Jim McCarthy

Grounding a World

mccarthy02pic1.jpg In a symposium volume covering no less than 17 essays, including a final chapter by Kenneth White himself, it is inevitable that there will be unevenness in the quality of the contributions. Taken as a whole, though, this work provides a fascinatingly diverse insight into the writings, philosophy and influence of one of the most stimulating ‘poets’ from Scotland. The title of ‘poet’ is qualified to highlight the fact that White’s ‘poetry does not fall into any conventional bracket and embraces much prose and so-called waybooks of what Camilo Cela described as vagabundaje and which can be neatly translated into the Scots stravaigin’. ‘From Scotland’ is used here to indicate that White, with many of his earlier works published in French and himself domiciled in France, would eschew the label of ‘Scottish’ writer, with all its possible implications.

For many, the ‘geopoetics’ which White has promoted over the years will remain an elusive concept which refuses to be nailed down, if only because it cannot be readily accommodated within our modern cultural conditioning. For others, it has opened windows on an invigorating world they hardly knew existed. Stuart Kelly has described White as an author ‘precariously poised between veneration and suspicion’ while Catherine Lockerbie has stated that ‘he is the best known unknown author’, referring to the neglect of his work in his native country. As the first comprehensive analysis in the English language of White’s work, the volume includes a range of international contributions, with papers covering everything from White as educator to geopoetics and architecture, not to mention religion and the shamanic element in his work. The late Tony McManus, in an earlier essay reproduced here, aptly describes White’s work as ‘a new form of expression

… revealing the world, not the poet.’ Norman Bissell reminds us of White’s charismatic teaching in Glasgow and in France, which released the spirit and touched the heart as well as the mind. The contribution by Olivier Delbard goes into metaphysical territory comparing mind to landscape and detailing the poet’s physical/spiritual journeys.

For this reviewer, one of the most accessible essays was In Arab Lands by Omar Bsaithi who, using White’s own words, displayed the poet’s unique capacity to encapsulate the essence of incidents against the landscape background, highlighting mental as well as geographical exploration. Bsaithi describes White’s ‘succession of evocative snapshots which are as many moments of intense perception, containing the total experience.’ While other essayists attempt to analyse White’s work in relation to their own interests, In Arab Lands illuminates the poetry more clearly by focussing on White’s capacity to capture significant experience with the fewest words. In Anne Bineau’s essay on White as a reader and writer she makes the crucial point that White’s acknowledgement of his many and diverse sources is a strength and not a weakness, highlighting his intellectual honesty – the antithesis of literary and personal egoism.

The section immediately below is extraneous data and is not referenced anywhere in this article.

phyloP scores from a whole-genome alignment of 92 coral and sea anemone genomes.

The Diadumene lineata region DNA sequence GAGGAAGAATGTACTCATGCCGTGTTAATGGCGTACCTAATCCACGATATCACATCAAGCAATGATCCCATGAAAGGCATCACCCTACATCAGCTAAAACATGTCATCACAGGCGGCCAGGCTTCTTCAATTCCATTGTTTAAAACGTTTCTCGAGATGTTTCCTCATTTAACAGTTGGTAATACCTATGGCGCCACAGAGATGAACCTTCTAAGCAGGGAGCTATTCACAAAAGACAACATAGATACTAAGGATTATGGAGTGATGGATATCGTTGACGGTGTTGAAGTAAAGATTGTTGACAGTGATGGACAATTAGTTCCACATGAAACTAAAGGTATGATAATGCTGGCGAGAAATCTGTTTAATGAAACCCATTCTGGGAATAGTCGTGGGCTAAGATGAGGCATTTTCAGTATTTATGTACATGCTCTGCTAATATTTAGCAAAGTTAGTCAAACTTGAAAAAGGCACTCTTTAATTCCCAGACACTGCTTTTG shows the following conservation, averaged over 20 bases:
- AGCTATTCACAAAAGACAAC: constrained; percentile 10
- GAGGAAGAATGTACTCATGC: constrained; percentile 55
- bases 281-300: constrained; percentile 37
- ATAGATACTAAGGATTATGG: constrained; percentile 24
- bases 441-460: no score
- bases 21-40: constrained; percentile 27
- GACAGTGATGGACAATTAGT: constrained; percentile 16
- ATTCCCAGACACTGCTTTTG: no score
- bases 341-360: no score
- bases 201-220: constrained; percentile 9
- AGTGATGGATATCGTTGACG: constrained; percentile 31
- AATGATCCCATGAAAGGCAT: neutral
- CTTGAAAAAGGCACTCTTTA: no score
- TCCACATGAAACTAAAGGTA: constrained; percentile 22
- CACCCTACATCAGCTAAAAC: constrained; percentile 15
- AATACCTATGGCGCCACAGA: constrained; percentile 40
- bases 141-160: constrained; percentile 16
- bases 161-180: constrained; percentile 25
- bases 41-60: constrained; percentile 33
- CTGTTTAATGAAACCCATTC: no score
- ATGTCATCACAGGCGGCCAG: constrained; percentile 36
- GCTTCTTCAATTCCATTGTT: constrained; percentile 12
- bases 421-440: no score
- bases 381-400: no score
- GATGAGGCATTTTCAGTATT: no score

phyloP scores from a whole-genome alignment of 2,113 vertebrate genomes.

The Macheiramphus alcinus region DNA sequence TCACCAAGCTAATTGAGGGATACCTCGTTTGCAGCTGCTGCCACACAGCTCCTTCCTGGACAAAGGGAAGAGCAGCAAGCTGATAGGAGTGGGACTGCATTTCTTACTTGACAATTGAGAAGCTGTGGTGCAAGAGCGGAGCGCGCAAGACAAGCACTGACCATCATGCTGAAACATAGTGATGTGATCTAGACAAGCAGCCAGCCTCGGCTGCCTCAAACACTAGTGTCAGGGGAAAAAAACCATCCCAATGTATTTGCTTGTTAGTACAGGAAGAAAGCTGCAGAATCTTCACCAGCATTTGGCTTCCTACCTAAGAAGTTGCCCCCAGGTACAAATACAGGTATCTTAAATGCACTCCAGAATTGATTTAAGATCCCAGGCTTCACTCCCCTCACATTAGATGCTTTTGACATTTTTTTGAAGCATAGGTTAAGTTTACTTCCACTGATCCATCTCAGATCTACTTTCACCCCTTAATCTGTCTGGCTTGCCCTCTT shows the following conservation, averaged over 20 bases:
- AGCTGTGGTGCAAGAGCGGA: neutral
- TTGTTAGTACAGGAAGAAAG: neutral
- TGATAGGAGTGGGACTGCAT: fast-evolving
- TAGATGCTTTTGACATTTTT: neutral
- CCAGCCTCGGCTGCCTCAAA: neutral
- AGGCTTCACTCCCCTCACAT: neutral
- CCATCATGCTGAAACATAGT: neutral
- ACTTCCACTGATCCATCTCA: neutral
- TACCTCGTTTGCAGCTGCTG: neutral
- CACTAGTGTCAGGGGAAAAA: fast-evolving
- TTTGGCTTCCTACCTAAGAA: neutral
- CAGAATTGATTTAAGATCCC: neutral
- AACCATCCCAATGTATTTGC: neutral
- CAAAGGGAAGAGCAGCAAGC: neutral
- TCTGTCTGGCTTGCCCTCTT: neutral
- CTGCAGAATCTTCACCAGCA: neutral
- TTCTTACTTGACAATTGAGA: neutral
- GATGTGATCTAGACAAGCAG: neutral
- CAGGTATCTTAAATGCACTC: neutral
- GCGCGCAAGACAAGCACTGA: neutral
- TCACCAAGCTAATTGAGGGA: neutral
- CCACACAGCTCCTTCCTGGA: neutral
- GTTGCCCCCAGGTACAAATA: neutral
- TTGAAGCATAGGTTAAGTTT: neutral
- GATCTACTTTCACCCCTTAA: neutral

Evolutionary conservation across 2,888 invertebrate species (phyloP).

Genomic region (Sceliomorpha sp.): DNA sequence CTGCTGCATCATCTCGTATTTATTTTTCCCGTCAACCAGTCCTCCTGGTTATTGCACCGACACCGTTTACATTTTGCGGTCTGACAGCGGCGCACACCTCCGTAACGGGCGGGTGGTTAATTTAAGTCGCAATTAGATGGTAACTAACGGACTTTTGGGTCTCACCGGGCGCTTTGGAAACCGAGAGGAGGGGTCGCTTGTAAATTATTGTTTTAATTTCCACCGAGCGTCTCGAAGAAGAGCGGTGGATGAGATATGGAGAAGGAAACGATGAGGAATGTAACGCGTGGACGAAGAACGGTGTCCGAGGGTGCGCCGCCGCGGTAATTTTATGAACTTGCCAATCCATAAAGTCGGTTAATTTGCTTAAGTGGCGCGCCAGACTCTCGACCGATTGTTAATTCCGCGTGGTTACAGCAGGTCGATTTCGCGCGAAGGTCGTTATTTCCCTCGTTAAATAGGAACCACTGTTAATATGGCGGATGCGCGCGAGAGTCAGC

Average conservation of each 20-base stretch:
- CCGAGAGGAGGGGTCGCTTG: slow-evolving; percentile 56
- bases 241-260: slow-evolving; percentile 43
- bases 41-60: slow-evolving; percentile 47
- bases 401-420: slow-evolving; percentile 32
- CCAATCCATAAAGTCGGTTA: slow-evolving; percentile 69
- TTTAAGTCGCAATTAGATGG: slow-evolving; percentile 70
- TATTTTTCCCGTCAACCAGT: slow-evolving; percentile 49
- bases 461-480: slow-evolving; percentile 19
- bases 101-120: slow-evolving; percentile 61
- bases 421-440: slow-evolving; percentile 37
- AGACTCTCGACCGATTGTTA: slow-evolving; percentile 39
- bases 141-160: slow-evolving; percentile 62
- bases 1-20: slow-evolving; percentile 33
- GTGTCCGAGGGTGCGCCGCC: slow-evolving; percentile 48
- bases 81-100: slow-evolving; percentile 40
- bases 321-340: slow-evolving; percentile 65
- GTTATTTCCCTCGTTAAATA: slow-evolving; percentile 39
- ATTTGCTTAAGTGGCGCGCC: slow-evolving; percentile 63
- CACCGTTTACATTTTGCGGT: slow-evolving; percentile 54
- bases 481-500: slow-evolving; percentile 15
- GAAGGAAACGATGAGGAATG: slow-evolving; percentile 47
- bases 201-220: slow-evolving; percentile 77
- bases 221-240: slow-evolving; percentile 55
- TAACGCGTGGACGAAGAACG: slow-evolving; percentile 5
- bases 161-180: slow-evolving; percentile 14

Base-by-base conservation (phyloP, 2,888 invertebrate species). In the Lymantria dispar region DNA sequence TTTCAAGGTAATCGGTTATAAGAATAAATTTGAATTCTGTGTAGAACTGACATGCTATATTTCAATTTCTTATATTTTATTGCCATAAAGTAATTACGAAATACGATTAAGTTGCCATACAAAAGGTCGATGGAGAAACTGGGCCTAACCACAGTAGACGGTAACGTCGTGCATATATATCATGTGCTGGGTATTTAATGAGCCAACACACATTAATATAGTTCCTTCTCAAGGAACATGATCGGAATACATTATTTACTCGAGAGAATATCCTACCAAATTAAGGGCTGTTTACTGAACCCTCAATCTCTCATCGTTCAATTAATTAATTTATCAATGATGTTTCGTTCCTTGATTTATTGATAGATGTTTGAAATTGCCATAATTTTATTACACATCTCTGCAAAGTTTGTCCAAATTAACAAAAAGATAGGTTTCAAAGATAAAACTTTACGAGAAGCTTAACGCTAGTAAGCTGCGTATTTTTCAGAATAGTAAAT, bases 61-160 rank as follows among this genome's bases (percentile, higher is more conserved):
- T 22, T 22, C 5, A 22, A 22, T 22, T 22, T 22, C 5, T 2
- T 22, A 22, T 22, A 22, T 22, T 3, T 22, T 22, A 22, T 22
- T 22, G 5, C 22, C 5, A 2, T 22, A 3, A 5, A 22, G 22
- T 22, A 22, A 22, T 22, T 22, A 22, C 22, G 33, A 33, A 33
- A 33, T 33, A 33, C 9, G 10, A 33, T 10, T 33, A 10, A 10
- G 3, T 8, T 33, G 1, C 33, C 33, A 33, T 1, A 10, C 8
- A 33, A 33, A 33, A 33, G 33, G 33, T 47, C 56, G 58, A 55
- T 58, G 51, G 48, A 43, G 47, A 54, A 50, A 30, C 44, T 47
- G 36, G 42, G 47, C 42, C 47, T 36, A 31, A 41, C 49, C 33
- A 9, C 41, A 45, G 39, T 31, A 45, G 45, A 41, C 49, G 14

Given his insistence on grounding his work in the physical reality of the earth, I once asked Kenneth White what the difference was between his poetry and, for example, the ‘nature poets’ of the 19th century such as Wordsworth. His reply was that his writing contained no moralistic message or reference to any Superior Being. Even so, two essays have ‘religion’ as their starting point. Pierre Jamet makes the valid point that while White disclaims any theistic influence, his work is permeated by references to the wandering Scots and Irish monks of mediaeval times, renowned throughout Europe for their adventurousness and learning. Elsewhere, Padmakara focuses on the strong connections between the philosophy underlying geopoetics and the Buddhist path to transcendental emptiness with its principle of freedom from the wrong sort of passions. Here there is a close affinity with Michael Tucker’s essay on White’s references to shamanism which he (White) is anxious to confine simply to being a basis for one perception of the world, and not the copying of shamanic forms.

While it is difficult to avoid the impression that some contributors are straining somewhat to redefine White and his work in their own terms, the volume as a whole is considerably enhanced where there is personal knowledge of the poet, and in the words of the cover, provides ‘a rich and accessible sourcebook’. This is enlivened by a final chapter written by White, in which he redefines, after forty years, his fundamental approach to geopoetics as an ‘original relationship to the universe’, revealing in passing his vast reading in the fields of literature, philosophy and politics. Further, it is difficult not to admire White’s courage and consistency in following his own ‘bird path’ over many years, often in the face of scepticism from a literary establishment which is still suspicious of poetry as a motivator of change both cultural and personal. In Stuart Kelly’s words, ‘White’s importance lies in his own commitment to the idea of the poetic act as work’, or as Anne Bineau has it, he represents ‘a new anthropological type – Homo poeticus‘.

Grounding a World: Essays on the work of Kenneth White, edited by Gavin Bowd, Charles Forsdick and Norman Bissell. Alba Editions (ISBN 0952933721 PBK £9.99)

® James McCarthy 2006